Addiction and reverse addiction as relationship patterns

Years before my own recovery, it was obvious to me that certain people would react to me more favourably than others. Whilst some would clearly be affected by some form of empathy around my ‘problems’, others would be unaffected (I thought they were cold) and would say I had a ‘chip on my shoulder’. I also noticed a tendency to ‘flip’ or change my personality depending on who I was with. When I was with someone who was very giving and generous, I would tend to take advantage, whilst also developing a state of hoplessness. On the other hand, when with people who acted more selfishly, I noticed a tendency to feel responsible for their welfare, even down to shopping, cooking and cleaning

 Although I did not understand it yet, and was still some years away from my own recovery, I was experiencing part of the pattern of addiction and reverse addiction. Years later, after I had recovered from my own addiction, I studied and became a therapist. This led me to an understanding of narcissistic tendency and co-dependence as medical terms. However, being trained as a systemic therapist, I did not see these things as conditions. Instead, I learned to use communication theory as a way of recognising patterns and themes around the way people engage in relationships.

Moving away from simple medical diagnosis

 Using my own experience as well as my training, I learned to see issues as things co-created in relationships, rather than immutable personal traits or conditions. In other words, that the way we are is, at least partly, contingent on who we are with. It is from this perspective that we can relate the positions of addiction and reverse addiction more closely together. As opposed to unrelated ‘conditions’ such as addiction and codependency. 

As I started to develop these ideas in my practice and rehabs I worked in, I started to notice a great deal of consistency in the way people were attracted or repelled by each other. So this started to make sense to me based upon their history and tendency. For instance, an addict that had been extreme in their behaviour will tend to attract an extreme reverse addict. Whilst a more high functioning addict who has no history of drifting into chaos, will tend to attract someone with a milder form of reverse tendency. In other words, there is a form of unhealthy balance here which is unconscious but extremely consistent.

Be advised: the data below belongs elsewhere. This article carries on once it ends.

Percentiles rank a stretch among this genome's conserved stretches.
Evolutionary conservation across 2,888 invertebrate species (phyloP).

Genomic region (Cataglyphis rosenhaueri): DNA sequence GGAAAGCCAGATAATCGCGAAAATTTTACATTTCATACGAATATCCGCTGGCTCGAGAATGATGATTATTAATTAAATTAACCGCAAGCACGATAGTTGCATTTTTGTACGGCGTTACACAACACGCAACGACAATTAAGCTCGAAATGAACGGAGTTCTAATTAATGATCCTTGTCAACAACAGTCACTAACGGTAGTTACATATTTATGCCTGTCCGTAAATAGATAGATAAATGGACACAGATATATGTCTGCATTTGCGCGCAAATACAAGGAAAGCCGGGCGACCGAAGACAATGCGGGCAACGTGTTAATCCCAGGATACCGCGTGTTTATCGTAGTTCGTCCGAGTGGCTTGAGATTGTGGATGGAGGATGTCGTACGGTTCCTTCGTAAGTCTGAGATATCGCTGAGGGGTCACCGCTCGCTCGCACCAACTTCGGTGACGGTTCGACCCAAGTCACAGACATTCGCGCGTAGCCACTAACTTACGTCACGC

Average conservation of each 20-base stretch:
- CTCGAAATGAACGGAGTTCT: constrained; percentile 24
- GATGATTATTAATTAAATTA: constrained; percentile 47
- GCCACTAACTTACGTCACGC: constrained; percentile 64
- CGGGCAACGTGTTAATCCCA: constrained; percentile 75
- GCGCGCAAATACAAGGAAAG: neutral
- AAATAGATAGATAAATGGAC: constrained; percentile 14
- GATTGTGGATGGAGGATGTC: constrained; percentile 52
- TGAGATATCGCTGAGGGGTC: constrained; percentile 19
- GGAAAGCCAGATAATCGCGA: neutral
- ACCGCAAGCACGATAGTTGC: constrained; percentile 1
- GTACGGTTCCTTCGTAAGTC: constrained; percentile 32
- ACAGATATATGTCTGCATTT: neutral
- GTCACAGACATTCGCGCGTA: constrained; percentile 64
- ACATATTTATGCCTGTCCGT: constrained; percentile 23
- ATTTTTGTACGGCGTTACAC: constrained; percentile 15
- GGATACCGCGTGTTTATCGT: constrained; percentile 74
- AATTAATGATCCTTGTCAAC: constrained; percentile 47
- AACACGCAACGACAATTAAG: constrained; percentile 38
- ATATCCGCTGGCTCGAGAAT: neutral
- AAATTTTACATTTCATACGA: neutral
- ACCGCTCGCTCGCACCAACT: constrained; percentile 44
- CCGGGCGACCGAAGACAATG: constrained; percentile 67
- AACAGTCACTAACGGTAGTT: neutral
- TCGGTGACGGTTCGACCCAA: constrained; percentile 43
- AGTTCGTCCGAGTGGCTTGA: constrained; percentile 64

My main aim in this post is to look at the examples of this pattern in film and TV. There are many examples so I will restrict myself to three, one film, one TV series and one book. Finally I will look at the greatest example the world has been given, which is the story of the Prodigal from Luke 15 in the Bible. The purpose of introducing these ideas through mainstream media projects is to help you to see the patterns more clearly for yourself, and to use this understanding in your own recovery. There is no better way to gain a better understanding of something than to see it as part of a story. Let’s first look at a very current series Happy Valley, with the amazing Sarah Lancashire and Siobhan Finneran.

The purpose of introducing these ideas through mainstream media projects is to help you to see the patterns more clearly for yourself

Happy Valley

The pattern of addiction and reverse addiction is strongly present in the BBC series Happy Valley. There have been two seasons already produced with a third due to be aired on January the 1st. In the story Catherine Cawood (played by Sarah Lancashire) is a Police Sergeant in a small Yorkshire Town. Her Sister Clare (played by Siobhan Finneran), lives with her along with her grandson Ryan (played by Rhys Connah). 

Initially not much is made of Clare’s addiction, it’s only later in the series (series two, episode two) that the complexity of the sisters relationship is exposed through the vulnerability of Clare when she is left at a funeral by Catherine for several hours. She gets drunk with the daughter of the deceased Anne Gallagher (played by Charlie Murphy) who is also alcoholic. This begins yet another chaotic night

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Components of the theme